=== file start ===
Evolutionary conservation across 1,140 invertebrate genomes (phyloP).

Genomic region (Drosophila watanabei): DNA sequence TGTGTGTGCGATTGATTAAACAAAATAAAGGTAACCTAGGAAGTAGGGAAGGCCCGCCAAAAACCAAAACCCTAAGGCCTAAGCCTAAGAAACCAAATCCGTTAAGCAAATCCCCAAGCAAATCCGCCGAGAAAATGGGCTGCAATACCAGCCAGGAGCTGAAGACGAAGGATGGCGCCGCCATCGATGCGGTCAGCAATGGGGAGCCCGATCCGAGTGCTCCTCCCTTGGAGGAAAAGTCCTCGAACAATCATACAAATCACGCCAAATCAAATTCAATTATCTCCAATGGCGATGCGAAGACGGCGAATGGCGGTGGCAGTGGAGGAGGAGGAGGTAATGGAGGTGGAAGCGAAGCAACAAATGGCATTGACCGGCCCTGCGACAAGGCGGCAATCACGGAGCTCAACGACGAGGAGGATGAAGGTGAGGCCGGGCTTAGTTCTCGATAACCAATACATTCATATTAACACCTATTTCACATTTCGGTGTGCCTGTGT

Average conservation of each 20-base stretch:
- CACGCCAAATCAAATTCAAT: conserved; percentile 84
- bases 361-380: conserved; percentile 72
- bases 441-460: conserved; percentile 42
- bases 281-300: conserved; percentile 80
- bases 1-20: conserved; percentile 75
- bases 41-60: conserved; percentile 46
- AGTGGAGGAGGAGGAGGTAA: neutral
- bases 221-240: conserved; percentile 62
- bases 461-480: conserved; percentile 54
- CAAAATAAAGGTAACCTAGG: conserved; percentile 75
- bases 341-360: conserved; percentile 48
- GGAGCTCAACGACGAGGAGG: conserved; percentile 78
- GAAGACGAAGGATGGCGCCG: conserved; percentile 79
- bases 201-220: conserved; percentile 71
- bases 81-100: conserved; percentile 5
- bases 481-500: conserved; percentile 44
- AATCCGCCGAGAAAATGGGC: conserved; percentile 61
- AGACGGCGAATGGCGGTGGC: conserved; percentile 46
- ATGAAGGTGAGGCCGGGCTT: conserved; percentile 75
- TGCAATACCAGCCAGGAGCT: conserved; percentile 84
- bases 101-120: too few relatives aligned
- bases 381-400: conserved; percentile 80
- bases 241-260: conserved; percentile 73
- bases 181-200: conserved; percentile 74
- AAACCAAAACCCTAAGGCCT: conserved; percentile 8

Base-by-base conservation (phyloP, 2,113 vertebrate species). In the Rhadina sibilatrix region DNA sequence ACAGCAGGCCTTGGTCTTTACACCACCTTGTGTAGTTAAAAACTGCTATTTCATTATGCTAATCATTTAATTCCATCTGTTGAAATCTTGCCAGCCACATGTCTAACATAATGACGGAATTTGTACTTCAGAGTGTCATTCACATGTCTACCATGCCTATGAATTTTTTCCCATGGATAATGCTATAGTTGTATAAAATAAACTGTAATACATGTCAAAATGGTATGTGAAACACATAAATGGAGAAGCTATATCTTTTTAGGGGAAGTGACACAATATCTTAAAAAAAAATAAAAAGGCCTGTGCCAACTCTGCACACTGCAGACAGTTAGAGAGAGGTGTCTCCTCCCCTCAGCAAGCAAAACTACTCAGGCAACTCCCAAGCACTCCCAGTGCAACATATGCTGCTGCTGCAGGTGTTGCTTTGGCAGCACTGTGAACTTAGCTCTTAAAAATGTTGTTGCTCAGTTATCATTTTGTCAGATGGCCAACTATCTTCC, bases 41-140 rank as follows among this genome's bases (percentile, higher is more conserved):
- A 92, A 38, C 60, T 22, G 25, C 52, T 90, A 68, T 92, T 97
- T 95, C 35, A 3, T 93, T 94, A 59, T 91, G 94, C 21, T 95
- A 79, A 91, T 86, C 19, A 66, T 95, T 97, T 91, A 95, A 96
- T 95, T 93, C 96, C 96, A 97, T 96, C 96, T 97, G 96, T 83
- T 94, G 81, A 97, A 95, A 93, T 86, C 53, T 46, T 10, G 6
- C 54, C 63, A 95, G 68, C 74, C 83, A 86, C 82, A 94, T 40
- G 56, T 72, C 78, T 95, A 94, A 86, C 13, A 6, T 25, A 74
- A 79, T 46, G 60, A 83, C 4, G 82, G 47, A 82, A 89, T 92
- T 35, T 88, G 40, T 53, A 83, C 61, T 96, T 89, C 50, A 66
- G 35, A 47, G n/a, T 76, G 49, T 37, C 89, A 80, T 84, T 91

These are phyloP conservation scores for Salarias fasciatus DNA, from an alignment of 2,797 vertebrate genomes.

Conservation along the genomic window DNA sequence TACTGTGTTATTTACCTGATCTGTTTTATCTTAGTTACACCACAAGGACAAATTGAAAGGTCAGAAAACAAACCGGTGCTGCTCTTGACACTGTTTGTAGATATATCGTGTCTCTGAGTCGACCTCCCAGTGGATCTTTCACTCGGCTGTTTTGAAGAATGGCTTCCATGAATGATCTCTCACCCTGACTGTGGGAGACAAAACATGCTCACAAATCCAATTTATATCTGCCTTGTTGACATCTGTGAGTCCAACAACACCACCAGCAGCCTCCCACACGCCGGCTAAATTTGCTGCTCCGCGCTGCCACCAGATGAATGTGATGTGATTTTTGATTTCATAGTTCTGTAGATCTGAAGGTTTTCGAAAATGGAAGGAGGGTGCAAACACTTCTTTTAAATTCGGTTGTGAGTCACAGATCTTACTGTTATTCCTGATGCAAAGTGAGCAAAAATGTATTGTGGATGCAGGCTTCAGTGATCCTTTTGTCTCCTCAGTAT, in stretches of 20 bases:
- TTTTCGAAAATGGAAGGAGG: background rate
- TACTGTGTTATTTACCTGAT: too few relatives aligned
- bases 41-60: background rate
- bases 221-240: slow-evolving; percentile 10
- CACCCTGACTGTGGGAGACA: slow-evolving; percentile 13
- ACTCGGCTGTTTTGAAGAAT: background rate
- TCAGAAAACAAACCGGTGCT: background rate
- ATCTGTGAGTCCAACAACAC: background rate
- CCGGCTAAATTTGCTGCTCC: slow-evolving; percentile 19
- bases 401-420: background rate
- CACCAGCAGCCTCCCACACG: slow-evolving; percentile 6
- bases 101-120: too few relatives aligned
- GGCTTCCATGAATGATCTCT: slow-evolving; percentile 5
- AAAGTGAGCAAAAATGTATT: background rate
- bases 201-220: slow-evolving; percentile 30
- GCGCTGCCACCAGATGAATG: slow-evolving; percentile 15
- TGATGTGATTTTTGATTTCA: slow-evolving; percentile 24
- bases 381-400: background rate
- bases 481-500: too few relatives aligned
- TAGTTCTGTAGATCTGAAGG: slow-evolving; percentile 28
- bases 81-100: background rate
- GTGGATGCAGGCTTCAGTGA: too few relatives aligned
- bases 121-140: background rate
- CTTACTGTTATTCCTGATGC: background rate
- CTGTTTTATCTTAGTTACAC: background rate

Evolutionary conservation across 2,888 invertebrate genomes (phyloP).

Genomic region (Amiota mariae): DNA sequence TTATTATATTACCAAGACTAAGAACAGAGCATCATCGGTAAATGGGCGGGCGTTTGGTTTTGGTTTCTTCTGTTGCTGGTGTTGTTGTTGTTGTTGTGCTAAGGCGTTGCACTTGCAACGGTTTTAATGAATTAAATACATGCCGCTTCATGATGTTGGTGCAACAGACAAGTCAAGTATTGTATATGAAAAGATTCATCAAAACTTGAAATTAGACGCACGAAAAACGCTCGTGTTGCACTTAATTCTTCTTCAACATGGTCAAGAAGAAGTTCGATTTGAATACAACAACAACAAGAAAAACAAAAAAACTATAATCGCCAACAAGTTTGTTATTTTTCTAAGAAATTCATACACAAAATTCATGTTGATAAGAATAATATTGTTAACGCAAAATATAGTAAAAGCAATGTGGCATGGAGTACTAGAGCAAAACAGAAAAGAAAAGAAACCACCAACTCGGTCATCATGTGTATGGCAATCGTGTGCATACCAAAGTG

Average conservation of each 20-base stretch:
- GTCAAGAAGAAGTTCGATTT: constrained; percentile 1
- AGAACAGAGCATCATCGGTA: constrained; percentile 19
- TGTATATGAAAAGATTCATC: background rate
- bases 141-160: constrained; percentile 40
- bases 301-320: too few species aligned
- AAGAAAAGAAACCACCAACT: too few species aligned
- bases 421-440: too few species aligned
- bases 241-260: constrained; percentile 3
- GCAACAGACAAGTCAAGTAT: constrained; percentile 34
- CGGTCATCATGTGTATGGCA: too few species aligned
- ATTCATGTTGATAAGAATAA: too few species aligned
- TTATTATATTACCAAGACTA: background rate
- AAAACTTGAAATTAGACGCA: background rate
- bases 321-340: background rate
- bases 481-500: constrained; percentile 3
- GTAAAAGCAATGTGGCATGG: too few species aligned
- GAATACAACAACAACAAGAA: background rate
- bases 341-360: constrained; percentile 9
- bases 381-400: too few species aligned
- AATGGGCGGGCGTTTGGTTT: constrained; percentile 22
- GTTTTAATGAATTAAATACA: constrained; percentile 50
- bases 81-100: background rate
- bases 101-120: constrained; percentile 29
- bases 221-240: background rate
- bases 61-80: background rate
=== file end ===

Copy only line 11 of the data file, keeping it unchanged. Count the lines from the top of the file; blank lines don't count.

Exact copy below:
- bases 221-240: conserved; percentile 62